When you go out to a café, bring your own keep-cup to use, and if you prepare coffee at home, use recyclable coffee pods. Keep the beach clean and use the best Junk removal service!
Make use of natural, non-toxic cosmetics
Your beauty regimen may be harmful to the environment, and in particular the ocean and its marine life, in more ways than one due to the excessive use of plastic in beauty product packaging.
Sometimes plastic microbeads are used in exfoliating products. Due to their minute size, they get flushed down the drain and ultimately end up in the ocean. Instead of dissolving or breaking down, they absorb the poisons in the water and are consumed by marine life, where they may cause illness or death.
It’s important to check the labels of your scrubs, as microbeads are being outlawed in many countries. Instead of using harmful chemicals, consider using jojoba esters or used coffee grinds as exfoliants.
To prevent skin cancer, it is now common practice to put on sunscreen before spending the day at the beach or on a boat. Chemical sunscreens include UV filters, but they are washed away when you get wet, posing a threat to marine life and coral reefs.
Coral bleaching has been connected to the use of chemicals like oxybenzone and octinoxate. The Australian skincare companies Sukin, endota, and Wotnot all provide reef-safe sunscreens.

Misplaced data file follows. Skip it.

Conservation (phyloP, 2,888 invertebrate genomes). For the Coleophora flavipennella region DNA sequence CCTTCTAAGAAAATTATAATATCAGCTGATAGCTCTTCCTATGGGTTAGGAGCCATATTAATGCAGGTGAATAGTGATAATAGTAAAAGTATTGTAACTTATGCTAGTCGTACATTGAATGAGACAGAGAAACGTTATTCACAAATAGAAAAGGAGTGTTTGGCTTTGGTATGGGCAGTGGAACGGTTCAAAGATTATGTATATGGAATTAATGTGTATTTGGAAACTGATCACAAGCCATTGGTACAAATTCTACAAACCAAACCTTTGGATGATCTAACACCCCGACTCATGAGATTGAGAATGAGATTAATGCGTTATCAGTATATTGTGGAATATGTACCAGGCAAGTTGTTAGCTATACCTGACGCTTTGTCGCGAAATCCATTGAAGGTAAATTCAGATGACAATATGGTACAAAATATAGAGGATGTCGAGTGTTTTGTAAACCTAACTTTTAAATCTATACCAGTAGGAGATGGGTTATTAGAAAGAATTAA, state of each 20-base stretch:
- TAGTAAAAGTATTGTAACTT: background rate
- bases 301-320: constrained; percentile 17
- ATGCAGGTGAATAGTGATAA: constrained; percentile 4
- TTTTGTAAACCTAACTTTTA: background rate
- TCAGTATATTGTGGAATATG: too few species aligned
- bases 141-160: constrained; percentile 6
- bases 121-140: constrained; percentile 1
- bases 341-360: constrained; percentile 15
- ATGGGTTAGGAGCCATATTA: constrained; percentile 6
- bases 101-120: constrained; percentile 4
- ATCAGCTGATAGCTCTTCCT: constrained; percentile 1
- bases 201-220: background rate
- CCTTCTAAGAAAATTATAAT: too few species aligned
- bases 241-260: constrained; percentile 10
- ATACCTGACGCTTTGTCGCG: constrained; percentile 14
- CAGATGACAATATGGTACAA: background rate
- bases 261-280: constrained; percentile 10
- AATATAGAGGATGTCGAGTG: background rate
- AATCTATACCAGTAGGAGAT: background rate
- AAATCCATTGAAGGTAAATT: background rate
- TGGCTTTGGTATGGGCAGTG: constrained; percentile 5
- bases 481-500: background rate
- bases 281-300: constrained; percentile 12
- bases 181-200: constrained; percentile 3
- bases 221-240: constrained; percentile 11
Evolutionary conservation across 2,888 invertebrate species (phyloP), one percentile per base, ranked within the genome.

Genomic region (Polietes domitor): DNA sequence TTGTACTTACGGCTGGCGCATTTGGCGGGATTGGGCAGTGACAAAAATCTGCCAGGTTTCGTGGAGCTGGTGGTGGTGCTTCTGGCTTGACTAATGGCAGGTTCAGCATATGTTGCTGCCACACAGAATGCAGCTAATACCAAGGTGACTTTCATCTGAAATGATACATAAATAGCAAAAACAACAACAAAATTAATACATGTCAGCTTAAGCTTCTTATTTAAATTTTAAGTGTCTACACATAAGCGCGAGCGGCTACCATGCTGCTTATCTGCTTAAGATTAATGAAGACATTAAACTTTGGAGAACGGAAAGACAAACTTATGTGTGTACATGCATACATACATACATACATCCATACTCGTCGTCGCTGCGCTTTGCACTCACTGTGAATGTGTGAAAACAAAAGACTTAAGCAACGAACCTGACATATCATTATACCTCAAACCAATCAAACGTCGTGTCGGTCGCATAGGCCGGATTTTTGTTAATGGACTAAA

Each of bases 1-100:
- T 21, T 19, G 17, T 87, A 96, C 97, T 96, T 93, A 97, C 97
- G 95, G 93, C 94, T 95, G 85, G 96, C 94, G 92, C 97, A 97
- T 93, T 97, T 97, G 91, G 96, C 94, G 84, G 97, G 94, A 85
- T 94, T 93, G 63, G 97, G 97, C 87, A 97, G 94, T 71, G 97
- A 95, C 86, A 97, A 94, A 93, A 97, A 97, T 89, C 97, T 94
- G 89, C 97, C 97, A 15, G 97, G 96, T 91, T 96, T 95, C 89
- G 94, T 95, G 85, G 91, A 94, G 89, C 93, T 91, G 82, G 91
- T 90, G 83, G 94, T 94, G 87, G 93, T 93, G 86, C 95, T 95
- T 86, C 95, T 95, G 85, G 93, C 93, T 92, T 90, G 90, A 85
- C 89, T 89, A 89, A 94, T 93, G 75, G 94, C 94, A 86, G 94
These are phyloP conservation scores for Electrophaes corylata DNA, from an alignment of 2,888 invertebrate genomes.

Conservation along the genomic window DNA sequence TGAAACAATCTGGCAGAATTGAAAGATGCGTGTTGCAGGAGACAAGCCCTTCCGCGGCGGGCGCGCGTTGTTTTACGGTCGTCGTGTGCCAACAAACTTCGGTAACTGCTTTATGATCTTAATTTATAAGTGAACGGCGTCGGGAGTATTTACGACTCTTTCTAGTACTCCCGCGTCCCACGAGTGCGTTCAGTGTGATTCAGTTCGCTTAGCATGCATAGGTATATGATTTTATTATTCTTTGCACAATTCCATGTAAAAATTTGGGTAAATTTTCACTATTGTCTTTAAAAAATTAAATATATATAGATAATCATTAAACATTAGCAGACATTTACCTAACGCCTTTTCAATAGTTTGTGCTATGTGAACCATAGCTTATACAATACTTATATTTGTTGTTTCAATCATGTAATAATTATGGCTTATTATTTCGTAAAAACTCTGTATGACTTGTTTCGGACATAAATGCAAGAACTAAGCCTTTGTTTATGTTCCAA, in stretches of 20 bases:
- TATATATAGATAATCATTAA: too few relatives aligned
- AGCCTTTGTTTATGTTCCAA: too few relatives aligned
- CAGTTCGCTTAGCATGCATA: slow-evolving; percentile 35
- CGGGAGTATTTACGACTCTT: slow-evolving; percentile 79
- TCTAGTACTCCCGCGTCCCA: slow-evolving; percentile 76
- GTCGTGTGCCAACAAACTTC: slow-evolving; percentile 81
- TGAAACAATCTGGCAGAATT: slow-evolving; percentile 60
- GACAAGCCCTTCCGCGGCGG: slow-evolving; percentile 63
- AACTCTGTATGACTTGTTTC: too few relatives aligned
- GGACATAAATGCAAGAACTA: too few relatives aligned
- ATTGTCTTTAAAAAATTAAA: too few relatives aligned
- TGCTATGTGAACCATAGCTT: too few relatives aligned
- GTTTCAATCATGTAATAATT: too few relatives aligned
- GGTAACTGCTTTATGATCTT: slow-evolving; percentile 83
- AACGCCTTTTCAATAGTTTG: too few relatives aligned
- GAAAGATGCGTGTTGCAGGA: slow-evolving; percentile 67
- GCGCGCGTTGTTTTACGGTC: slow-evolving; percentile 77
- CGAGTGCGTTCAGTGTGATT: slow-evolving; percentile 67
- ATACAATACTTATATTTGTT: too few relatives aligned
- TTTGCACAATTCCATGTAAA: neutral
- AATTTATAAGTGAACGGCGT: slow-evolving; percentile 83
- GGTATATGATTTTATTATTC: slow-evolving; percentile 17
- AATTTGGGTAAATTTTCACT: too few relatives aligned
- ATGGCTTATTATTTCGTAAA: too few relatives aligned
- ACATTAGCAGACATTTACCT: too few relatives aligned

Support the Eye on the Reef program
The Great Barrier Reef Marine Park Authority (GBRMPA) runs the Eye on the Reef program, which collects data on reef health, marine animals, and events from a wide variety of sources, including day-trippers, visitors, fishermen, rangers, researchers, and scientists.
A user-friendly application makes it possible for anybody to participate in the initiative by sharing images and observations on what they’ve observed on the reef, such as animals, Crown-of-thorns starfish, pollution, or coral spawning.
Information on reef health, changes in reef health, species distribution, and early warnings of environmental hazards are all tracked and monitored by the Great Barrier Reef Marine Park Authority (GBRMPA).
Use sustainable transport
Try to take other modes of transportation, such as foot, bicycle, or public transportation (such as buses and trains), rather than driving. Select a hybrid or electric vehicle if you want to save money on gas.
Greenhouse gas emissions can be lowered by switching to these more eco-friendly modes of transportation. The ocean acidifies and warms as a result of these pollutants. Warmer ocean temperatures lead to coral bleaching, and increased acidity in the water inhibits coral development.
Why help to save the Great Barrier Reef?
It would be easy to give up on attempting to rescue the reef in light of all the discouraging news pieces and study findings that reveal how much difficulty the reef is in.
Environmental and societal considerations make abandoning the reef an unacceptable option, and as a result, numerous scientists and reef advocates are toiling away at finding ways to save it.
The Great Barrier Reef is a natural wonder that has been recognised as a World Heritage Site, but its economic importance should not be overlooked.
The reef is directly responsible for $5.6 billion in yearly revenue and 68,000 employees in the tourist industry alone. The annual worth of all the benefits the reef delivers to civilisation has been estimated at between $15 and $20 billion.
The Great Barrier Reef is deserving of all the acclaim it receives due to its excellent qualifications, such as its high levels of biodiversity, natural beauty, and importance to marine ecosystems. It is our responsibility to do all in our power to assure its preservation for future generations and to defend it.